“The hum of his blade made Bell think of all these things at once. He suspected the marauders they were rapidly nearing assigned an entirely different meaning to the sound. He thought it probably sounded like…consequences.” Okay, there’s a lot to unpack here.
Often when we talk about quality storytelling in media, we’re digging into the characters, plot, and world-building. However, the quality of writing sabotages all such discussions in Charles Soule’s Star Wars: Light of the Jedi. As the first bold step into a new setting, Light of the Jedi is less the High Republic’s Iron Man and more an incoherent miasma of squandered potential.
Amid its drawn-out pacing and odd creative choices, Light of the Jedi is a fairly traditional disaster story about a hyperspace jump gone wrong, resulting in a colony ship’s remains raining down on a farming world, and the Jedi Order’s response to the threat. Soule is known for his solid comics writing and has crafted some fan-favorite Star Wars tales. When he solely focuses on dialogue and direct action, you can see that same sharp storytelling here, but such moments are lost in a sea of monolithic paragraphs describing irrelevant topics to the story at hand.
In the middle of a crisis, Soule takes readers on tangents about local singers and the harvest seasons on the planet of Hetzal. The arrival of the Jedi is heralded by some of the stiffest, most forced and perfunctory explanations for world-building I’ve read in some time. Prepare to learn pointedly about how a Vector starfighter holds up to two pilots and that often those two pilots are a Jedi and their padawan. The agricultural output of the region receives a spotlight as well.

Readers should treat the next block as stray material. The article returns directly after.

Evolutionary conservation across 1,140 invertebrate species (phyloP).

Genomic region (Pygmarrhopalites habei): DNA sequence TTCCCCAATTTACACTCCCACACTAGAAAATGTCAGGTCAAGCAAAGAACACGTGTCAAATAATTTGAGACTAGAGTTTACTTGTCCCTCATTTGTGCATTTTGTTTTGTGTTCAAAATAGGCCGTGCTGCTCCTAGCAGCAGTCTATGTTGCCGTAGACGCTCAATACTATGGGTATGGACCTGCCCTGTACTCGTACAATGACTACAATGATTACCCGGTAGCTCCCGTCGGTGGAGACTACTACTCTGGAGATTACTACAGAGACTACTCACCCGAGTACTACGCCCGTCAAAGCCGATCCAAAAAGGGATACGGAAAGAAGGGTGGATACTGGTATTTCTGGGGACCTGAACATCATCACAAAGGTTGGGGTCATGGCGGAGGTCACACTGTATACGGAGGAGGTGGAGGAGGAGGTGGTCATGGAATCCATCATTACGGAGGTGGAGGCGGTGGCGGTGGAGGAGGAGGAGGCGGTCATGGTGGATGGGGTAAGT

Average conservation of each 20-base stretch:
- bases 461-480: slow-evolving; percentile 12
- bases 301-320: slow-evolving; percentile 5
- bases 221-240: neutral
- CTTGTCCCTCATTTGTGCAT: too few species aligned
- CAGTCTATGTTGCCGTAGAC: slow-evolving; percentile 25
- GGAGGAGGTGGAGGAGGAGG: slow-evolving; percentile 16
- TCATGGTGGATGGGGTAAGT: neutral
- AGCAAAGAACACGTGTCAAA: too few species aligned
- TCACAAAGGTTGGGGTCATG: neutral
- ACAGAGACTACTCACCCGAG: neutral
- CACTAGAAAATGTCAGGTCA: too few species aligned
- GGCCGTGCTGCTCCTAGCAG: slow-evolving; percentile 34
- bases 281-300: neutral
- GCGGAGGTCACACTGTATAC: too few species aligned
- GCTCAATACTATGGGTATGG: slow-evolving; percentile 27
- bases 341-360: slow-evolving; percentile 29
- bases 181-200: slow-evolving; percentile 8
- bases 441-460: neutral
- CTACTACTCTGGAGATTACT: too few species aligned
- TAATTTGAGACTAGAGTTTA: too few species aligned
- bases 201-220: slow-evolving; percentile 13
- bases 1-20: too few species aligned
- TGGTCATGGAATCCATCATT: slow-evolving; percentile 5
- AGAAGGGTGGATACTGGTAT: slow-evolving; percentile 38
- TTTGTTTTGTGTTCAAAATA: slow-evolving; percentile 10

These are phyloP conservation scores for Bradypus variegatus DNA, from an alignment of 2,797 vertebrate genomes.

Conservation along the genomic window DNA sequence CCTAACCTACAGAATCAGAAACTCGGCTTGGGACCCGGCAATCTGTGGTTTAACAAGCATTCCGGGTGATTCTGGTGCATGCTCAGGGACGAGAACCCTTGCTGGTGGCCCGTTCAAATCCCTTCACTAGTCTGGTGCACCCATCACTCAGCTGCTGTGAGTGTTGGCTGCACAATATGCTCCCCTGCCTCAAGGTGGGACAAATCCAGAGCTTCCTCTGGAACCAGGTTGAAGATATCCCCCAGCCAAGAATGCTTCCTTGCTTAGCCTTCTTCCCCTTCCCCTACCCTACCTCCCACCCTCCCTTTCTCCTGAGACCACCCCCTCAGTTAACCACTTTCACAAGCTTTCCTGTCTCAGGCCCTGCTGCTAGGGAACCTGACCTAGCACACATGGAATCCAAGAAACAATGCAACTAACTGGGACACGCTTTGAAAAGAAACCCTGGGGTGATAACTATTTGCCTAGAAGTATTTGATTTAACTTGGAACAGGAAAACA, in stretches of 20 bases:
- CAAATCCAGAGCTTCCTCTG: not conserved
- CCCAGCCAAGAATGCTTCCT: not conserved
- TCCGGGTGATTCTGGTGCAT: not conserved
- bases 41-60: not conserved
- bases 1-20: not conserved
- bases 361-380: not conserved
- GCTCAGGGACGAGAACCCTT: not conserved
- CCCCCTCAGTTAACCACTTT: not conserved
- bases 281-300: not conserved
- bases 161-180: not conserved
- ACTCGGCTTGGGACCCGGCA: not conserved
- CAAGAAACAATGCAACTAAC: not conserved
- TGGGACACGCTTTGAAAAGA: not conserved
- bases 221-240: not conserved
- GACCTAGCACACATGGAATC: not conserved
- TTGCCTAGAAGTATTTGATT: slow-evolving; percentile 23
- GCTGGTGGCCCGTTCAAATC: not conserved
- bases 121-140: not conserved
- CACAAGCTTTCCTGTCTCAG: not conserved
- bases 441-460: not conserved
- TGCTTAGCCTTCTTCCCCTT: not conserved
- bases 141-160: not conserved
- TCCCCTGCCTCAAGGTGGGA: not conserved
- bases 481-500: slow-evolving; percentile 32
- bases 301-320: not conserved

Light of the Jedi takes every opportunity to stop the story to focus on extraneous details instead of making the effort to weave them organically into the narrative. It reads far too often like an educational pamphlet that sometimes remembers it’s supposed to be entertaining. A chapter may also abruptly cut off and change to a different character elsewhere. It’s clearly meant to make it feel like everything’s happening in real time, but instead it drags the already slow pacing to a crawl. It ultimately began to pull me out of the story.
Gratuitous sentence fragments don’t help either, one intentionally flaunted at the end of a chapter. Plus, for every solid emotional moment, there are lines like, “‘I can relate to your frustration, dear,’ his wife said. ‘I still want to try saving these people.’”